The standard automobile FM receiver adapted for DOT tuning and specific vehicle selection, shown in FIG. 4b, consists of whip antenna 410 feeding FM receiver 411 which is tuned to receive either DOT frequency by electronically activating local oscillator (LO) 411a or 411b, or to receive entertainment broadcasting by activating the receiver's normal LO. Antenna 410 also feeds parallel RF selective receiver 412 whose output is processed to automatically select the correct DOT local oscillator as follows: The detected output of RF receiver 412 is filtered by piezo electric filters 413 and 413a that are fixed tuned to tones f1 and f2. The tone outputs are detected by oppositely poled diodes 414 & 414a and similarly poled diodes 415 and 415a. The oppositely poled diode output actuates polarity sensitive switches 418 and 418a, one of which is closed depending on which detected tone's amplitude prevails over the other. (This voltage can also be used to control FM receiver squelch.) The outputs from similarly poled diodes 415 and 415a feed differentiators 416 and 416a. If the voltage fed into differentiators 416 or 416a increases with time, a positive output signal is produced, and if it decreases, a negative signal is produced. Only the positive signal is amplified in positive unipolar amplifiers 417 or 417a, and its output is fed thru either closed switch 418 or 418a to the LO bus which logically activates the LO which corresponds to the vehicle's actual direction-of-travel.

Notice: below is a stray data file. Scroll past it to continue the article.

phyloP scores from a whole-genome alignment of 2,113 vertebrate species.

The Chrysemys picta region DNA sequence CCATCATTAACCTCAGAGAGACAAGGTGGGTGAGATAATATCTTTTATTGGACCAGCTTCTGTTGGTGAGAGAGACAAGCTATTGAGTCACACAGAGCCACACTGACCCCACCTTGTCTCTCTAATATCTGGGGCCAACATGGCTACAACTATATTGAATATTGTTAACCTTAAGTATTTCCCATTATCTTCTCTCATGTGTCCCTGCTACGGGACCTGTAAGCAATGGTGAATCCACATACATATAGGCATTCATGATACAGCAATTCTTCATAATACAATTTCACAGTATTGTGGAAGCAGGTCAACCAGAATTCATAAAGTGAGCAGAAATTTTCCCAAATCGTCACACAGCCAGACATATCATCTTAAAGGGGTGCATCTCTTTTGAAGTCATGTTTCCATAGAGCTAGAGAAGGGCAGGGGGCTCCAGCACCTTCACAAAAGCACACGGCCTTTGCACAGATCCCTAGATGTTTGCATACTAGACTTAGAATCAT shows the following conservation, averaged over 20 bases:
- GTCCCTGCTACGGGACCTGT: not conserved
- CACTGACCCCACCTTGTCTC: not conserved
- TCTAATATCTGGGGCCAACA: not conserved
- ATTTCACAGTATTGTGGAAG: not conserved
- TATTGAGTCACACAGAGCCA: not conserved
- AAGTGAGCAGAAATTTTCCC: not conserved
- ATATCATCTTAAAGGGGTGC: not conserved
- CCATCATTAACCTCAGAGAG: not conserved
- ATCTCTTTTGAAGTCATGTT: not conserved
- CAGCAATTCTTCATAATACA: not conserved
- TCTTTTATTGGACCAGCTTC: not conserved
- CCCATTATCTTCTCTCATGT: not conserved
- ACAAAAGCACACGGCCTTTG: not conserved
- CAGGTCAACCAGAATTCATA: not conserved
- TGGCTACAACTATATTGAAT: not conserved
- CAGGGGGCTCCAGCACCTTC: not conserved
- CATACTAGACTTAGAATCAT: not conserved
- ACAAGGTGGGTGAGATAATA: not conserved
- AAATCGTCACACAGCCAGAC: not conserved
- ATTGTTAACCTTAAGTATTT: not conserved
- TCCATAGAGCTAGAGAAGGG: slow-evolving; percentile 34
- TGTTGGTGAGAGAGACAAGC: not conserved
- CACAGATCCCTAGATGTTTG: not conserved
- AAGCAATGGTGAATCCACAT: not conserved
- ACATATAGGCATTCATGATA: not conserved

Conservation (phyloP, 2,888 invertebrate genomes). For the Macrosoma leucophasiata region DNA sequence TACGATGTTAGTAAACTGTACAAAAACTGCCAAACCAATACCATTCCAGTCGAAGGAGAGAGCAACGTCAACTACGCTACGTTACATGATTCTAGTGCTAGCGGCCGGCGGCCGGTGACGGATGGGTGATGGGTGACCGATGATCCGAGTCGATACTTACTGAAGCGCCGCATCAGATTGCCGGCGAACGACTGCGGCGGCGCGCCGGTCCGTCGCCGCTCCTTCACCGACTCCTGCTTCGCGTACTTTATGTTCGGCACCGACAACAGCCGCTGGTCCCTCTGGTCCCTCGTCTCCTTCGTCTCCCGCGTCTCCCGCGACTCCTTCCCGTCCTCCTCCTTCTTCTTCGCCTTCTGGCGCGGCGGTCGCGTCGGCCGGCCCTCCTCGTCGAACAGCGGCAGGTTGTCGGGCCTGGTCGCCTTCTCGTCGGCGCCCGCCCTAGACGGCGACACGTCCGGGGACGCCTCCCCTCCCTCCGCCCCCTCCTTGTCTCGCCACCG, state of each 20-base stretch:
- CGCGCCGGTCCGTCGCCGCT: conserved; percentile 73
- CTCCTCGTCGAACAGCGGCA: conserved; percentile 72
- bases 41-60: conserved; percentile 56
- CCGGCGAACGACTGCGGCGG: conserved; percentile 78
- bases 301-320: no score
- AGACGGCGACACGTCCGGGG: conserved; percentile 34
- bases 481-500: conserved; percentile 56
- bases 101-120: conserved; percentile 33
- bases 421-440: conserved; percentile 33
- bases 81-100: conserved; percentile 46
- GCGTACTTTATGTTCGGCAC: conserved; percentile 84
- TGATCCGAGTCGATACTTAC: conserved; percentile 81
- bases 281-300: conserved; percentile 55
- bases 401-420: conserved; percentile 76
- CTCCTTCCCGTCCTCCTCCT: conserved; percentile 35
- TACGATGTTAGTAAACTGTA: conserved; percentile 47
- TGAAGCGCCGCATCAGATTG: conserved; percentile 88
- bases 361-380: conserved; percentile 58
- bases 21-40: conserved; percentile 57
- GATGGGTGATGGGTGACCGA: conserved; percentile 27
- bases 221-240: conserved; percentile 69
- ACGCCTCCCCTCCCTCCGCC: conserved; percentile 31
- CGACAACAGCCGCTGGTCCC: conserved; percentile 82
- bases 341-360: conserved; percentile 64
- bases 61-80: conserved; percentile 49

The second adaptation shown in FIG. 4b allows vehicle-specific communications links with the control center to be introduced. When either LO 411a or LO 411b is activated, switch 441b is also activated causing switch 441 to connect the audio line to VIDN code detector 443. When the received VIDN matches detector 443's assigned VIDN, and that VIDN is followed by a private message code, PMC, which is detected by PMC detector 442, then that VIDN/PMC coincidence activates "and" gate 444 which fires multivibrator 445 for about 30 seconds which holds switch 441a so the FM receiver's output has its audio feed connected thru to the speaker's audio amplifier thus effecting a vehicle-specific link between that driver and the control center for that interval of time. For other vehicles in the vicinity, the audio line is blocked during that time interval because the PMC code is present without a VIDN matchup coincidence. Because vehicle-specific messages are dropped only at a specified repeater location, it is possible to assign a reduced number of VIDNs for the vehicle-specific message capability.